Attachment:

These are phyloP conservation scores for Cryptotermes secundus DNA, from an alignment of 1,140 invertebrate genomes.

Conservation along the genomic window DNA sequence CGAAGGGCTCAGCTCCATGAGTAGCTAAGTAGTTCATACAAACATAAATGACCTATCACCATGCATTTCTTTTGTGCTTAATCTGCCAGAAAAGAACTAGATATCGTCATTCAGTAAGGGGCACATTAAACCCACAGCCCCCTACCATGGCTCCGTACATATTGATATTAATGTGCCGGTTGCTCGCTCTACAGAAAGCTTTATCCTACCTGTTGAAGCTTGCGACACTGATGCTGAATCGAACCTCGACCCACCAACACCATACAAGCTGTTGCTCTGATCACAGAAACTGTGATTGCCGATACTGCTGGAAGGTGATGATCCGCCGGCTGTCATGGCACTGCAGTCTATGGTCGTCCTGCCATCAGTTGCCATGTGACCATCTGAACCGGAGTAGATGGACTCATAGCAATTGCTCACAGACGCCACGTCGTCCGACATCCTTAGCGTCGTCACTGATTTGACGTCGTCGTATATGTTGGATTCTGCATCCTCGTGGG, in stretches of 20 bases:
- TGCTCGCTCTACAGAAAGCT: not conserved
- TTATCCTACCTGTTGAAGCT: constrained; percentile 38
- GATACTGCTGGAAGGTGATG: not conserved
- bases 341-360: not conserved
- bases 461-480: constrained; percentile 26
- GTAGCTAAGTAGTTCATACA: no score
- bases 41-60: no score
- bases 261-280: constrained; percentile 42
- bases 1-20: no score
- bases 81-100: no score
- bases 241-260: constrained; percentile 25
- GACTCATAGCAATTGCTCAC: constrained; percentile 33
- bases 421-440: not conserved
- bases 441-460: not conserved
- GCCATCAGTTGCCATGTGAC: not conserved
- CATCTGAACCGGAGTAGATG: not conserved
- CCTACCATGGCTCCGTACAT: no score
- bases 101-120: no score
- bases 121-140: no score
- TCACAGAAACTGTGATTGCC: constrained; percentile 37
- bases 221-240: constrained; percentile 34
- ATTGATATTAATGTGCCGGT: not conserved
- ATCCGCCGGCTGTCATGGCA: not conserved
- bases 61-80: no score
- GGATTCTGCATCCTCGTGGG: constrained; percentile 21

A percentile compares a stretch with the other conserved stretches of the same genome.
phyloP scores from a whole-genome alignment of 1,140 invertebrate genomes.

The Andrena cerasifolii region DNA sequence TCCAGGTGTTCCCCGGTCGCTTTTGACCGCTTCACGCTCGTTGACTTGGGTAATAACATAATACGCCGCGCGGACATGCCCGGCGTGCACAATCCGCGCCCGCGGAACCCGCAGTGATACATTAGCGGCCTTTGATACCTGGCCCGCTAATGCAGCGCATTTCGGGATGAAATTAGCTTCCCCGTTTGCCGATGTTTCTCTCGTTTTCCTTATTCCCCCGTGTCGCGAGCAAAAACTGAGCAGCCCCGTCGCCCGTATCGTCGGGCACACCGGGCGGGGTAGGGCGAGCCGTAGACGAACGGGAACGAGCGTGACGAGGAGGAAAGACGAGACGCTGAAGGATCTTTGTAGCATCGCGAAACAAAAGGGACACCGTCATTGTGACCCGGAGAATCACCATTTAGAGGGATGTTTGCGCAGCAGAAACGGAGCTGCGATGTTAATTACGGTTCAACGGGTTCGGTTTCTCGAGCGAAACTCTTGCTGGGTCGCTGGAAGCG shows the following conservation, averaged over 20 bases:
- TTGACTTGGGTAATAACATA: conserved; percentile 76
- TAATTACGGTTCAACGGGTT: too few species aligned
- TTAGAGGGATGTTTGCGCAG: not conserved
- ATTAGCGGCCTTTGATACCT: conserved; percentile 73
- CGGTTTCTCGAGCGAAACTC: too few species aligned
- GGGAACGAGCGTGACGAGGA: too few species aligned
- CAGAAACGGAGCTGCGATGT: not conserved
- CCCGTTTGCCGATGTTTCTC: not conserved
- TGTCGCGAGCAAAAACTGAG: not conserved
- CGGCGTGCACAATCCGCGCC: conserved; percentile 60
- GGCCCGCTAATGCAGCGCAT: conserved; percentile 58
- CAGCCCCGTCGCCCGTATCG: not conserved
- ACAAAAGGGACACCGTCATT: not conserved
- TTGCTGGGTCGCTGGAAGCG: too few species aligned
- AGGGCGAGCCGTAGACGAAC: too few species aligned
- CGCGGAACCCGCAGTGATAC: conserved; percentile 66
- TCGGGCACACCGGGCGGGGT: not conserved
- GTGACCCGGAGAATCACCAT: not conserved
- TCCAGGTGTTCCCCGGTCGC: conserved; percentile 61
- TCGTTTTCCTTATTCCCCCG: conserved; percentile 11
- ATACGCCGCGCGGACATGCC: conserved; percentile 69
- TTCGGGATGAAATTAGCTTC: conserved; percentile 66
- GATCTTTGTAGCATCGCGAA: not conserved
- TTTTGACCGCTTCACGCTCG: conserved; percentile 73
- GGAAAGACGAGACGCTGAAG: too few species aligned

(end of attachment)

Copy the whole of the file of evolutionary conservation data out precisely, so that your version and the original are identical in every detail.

These are phyloP conservation scores for Cryptotermes secundus DNA, from an alignment of 1,140 invertebrate genomes.

Conservation along the genomic window DNA sequence CGAAGGGCTCAGCTCCATGAGTAGCTAAGTAGTTCATACAAACATAAATGACCTATCACCATGCATTTCTTTTGTGCTTAATCTGCCAGAAAAGAACTAGATATCGTCATTCAGTAAGGGGCACATTAAACCCACAGCCCCCTACCATGGCTCCGTACATATTGATATTAATGTGCCGGTTGCTCGCTCTACAGAAAGCTTTATCCTACCTGTTGAAGCTTGCGACACTGATGCTGAATCGAACCTCGACCCACCAACACCATACAAGCTGTTGCTCTGATCACAGAAACTGTGATTGCCGATACTGCTGGAAGGTGATGATCCGCCGGCTGTCATGGCACTGCAGTCTATGGTCGTCCTGCCATCAGTTGCCATGTGACCATCTGAACCGGAGTAGATGGACTCATAGCAATTGCTCACAGACGCCACGTCGTCCGACATCCTTAGCGTCGTCACTGATTTGACGTCGTCGTATATGTTGGATTCTGCATCCTCGTGGG, in stretches of 20 bases:
- TGCTCGCTCTACAGAAAGCT: not conserved
- TTATCCTACCTGTTGAAGCT: constrained; percentile 38
- GATACTGCTGGAAGGTGATG: not conserved
- bases 341-360: not conserved
- bases 461-480: constrained; percentile 26
- GTAGCTAAGTAGTTCATACA: no score
- bases 41-60: no score
- bases 261-280: constrained; percentile 42
- bases 1-20: no score
- bases 81-100: no score
- bases 241-260: constrained; percentile 25
- GACTCATAGCAATTGCTCAC: constrained; percentile 33
- bases 421-440: not conserved
- bases 441-460: not conserved
- GCCATCAGTTGCCATGTGAC: not conserved
- CATCTGAACCGGAGTAGATG: not conserved
- CCTACCATGGCTCCGTACAT: no score
- bases 101-120: no score
- bases 121-140: no score
- TCACAGAAACTGTGATTGCC: constrained; percentile 37
- bases 221-240: constrained; percentile 34
- ATTGATATTAATGTGCCGGT: not conserved
- ATCCGCCGGCTGTCATGGCA: not conserved
- bases 61-80: no score
- GGATTCTGCATCCTCGTGGG: constrained; percentile 21

A percentile compares a stretch with the other conserved stretches of the same genome.
phyloP scores from a whole-genome alignment of 1,140 invertebrate genomes.

The Andrena cerasifolii region DNA sequence TCCAGGTGTTCCCCGGTCGCTTTTGACCGCTTCACGCTCGTTGACTTGGGTAATAACATAATACGCCGCGCGGACATGCCCGGCGTGCACAATCCGCGCCCGCGGAACCCGCAGTGATACATTAGCGGCCTTTGATACCTGGCCCGCTAATGCAGCGCATTTCGGGATGAAATTAGCTTCCCCGTTTGCCGATGTTTCTCTCGTTTTCCTTATTCCCCCGTGTCGCGAGCAAAAACTGAGCAGCCCCGTCGCCCGTATCGTCGGGCACACCGGGCGGGGTAGGGCGAGCCGTAGACGAACGGGAACGAGCGTGACGAGGAGGAAAGACGAGACGCTGAAGGATCTTTGTAGCATCGCGAAACAAAAGGGACACCGTCATTGTGACCCGGAGAATCACCATTTAGAGGGATGTTTGCGCAGCAGAAACGGAGCTGCGATGTTAATTACGGTTCAACGGGTTCGGTTTCTCGAGCGAAACTCTTGCTGGGTCGCTGGAAGCG shows the following conservation, averaged over 20 bases:
- TTGACTTGGGTAATAACATA: conserved; percentile 76
- TAATTACGGTTCAACGGGTT: too few species aligned
- TTAGAGGGATGTTTGCGCAG: not conserved
- ATTAGCGGCCTTTGATACCT: conserved; percentile 73
- CGGTTTCTCGAGCGAAACTC: too few species aligned
- GGGAACGAGCGTGACGAGGA: too few species aligned
- CAGAAACGGAGCTGCGATGT: not conserved
- CCCGTTTGCCGATGTTTCTC: not conserved
- TGTCGCGAGCAAAAACTGAG: not conserved
- CGGCGTGCACAATCCGCGCC: conserved; percentile 60
- GGCCCGCTAATGCAGCGCAT: conserved; percentile 58
- CAGCCCCGTCGCCCGTATCG: not conserved
- ACAAAAGGGACACCGTCATT: not conserved
- TTGCTGGGTCGCTGGAAGCG: too few species aligned
- AGGGCGAGCCGTAGACGAAC: too few species aligned
- CGCGGAACCCGCAGTGATAC: conserved; percentile 66
- TCGGGCACACCGGGCGGGGT: not conserved
- GTGACCCGGAGAATCACCAT: not conserved
- TCCAGGTGTTCCCCGGTCGC: conserved; percentile 61
- TCGTTTTCCTTATTCCCCCG: conserved; percentile 11
- ATACGCCGCGCGGACATGCC: conserved; percentile 69
- TTCGGGATGAAATTAGCTTC: conserved; percentile 66
- GATCTTTGTAGCATCGCGAA: not conserved
- TTTTGACCGCTTCACGCTCG: conserved; percentile 73
- GGAAAGACGAGACGCTGAAG: too few species aligned